genetics problems ahh

Genetics as it applies to evolution, molecular biology, and medical aspects.

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genetics problems ahh

Post by biohelp22 » Sun Apr 23, 2006 4:41 pm

1. Genes M and N are located on different chromosomes and the probablity of their undergoing crossing over is quite low. if the probability of allele M segregating into a gamete is 1/6 and the probability of allele N segregating into a gamete is 1/4 then the probability that both of them will segregate into the same gamete is


math hurts my brain but i tried it and got 1 ~.~

another one stumping me is

two individuals both of whom are carriers for cystic fibrosis ( a recessively inherited disorder) produce 3 children together , and none of these children has cf . what is the probability that the couples 4th child will beborn with cf?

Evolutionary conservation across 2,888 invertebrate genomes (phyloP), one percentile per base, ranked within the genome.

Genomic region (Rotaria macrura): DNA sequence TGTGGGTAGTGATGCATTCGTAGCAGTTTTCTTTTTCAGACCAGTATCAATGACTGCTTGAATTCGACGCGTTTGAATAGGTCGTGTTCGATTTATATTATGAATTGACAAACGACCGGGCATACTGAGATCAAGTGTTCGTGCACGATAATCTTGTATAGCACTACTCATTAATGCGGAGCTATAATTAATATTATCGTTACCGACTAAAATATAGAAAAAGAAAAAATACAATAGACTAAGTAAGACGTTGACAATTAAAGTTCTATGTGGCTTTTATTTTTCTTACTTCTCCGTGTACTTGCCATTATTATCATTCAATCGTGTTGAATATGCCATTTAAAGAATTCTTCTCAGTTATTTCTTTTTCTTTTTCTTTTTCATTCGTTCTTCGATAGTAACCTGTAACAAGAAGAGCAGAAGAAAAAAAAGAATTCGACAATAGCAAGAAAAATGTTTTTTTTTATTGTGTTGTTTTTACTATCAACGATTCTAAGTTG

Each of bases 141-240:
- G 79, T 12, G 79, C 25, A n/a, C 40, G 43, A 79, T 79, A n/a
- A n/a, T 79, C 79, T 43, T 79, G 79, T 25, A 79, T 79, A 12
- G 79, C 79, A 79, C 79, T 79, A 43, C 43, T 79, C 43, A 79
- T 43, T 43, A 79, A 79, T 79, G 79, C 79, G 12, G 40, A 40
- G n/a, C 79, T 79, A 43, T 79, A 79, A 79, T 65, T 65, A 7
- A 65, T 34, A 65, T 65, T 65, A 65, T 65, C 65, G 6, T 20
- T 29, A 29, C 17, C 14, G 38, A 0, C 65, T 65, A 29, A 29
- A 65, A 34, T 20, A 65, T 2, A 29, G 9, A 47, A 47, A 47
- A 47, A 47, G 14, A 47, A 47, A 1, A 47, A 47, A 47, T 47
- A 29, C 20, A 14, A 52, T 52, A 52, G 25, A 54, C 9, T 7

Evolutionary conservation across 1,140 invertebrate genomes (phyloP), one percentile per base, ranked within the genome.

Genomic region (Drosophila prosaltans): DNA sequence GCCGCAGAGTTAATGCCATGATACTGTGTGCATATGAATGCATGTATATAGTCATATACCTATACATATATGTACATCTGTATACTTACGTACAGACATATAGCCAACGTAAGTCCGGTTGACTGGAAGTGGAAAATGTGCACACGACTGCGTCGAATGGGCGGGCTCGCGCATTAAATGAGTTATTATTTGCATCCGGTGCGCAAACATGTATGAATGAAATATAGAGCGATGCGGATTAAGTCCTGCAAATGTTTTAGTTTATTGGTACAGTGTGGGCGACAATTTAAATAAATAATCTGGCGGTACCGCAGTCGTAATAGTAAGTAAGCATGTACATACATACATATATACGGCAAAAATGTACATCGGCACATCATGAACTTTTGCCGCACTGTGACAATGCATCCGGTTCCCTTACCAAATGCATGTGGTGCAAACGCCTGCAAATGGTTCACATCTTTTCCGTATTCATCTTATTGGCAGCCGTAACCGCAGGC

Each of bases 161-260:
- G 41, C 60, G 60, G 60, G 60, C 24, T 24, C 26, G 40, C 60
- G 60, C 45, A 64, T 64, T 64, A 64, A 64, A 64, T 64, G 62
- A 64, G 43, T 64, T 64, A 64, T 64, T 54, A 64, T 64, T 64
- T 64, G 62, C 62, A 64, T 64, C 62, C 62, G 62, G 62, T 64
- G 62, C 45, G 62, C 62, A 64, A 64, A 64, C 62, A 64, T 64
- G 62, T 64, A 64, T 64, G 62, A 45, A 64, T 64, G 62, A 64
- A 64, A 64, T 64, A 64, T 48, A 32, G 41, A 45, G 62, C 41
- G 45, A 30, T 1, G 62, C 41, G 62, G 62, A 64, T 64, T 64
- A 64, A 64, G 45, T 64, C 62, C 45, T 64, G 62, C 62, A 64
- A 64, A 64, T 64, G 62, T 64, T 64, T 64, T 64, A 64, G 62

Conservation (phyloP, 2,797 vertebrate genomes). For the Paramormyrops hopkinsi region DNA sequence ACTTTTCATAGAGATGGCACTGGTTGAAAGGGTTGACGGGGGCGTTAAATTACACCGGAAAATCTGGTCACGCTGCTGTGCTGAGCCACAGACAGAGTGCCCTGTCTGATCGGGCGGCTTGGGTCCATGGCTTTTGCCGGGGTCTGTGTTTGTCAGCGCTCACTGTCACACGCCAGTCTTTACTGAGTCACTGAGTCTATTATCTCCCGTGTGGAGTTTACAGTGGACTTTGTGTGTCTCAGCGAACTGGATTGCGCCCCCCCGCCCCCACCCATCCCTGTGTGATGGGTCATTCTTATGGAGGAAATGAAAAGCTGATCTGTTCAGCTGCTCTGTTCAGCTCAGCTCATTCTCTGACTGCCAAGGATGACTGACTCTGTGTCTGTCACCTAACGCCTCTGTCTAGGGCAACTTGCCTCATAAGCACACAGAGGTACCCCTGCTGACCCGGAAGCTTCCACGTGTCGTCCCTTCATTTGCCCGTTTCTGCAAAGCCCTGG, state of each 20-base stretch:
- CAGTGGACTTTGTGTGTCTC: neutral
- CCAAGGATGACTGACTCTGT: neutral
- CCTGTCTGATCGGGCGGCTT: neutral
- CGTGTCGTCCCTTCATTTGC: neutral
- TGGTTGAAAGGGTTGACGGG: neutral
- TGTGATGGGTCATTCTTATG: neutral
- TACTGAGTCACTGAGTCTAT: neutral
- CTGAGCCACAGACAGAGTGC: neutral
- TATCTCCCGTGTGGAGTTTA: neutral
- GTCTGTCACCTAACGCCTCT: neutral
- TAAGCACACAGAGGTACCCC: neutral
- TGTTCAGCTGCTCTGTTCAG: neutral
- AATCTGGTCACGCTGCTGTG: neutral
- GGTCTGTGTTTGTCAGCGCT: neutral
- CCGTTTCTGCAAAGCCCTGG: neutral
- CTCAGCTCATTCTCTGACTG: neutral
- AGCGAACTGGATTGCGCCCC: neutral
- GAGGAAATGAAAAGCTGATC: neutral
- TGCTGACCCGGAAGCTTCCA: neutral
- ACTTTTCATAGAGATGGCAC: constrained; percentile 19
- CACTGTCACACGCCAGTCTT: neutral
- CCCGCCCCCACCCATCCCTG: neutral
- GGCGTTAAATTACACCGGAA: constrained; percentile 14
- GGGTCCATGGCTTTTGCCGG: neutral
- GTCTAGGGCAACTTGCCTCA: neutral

id say 50%???

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Post by risingstar5 » Sun Apr 23, 2006 5:33 pm

yeah the second one is 50%....well at least thats what i got too
Never let the odds keep you from pursuing what you know in your heart you were meant to do. <3

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Post by MrMistery » Mon Apr 24, 2006 6:24 pm

1. I really don't understand the issue in debate. The probability of a gene segregating into one gamete or the other is 1/2. ALWAYS

2. A carrier for cystic fibrosis is always heterozygous(Cc). So when you cross Cc with Cc you will get:
CC 25%
Cc 50%
cc 25% - has the desease
Therefore the answer you are looking for is still 25%, regardless of the fact that the forst 3 turned out to be healthy. Meiosis can't remember how it got it last time. It's like flipping a coin 4 times. Coins can't remember what side the fell on before.
"As a biologist, I firmly believe that when you're dead, you're dead. Except for what you live behind in history. That's the only afterlife" - J. Craig Venter

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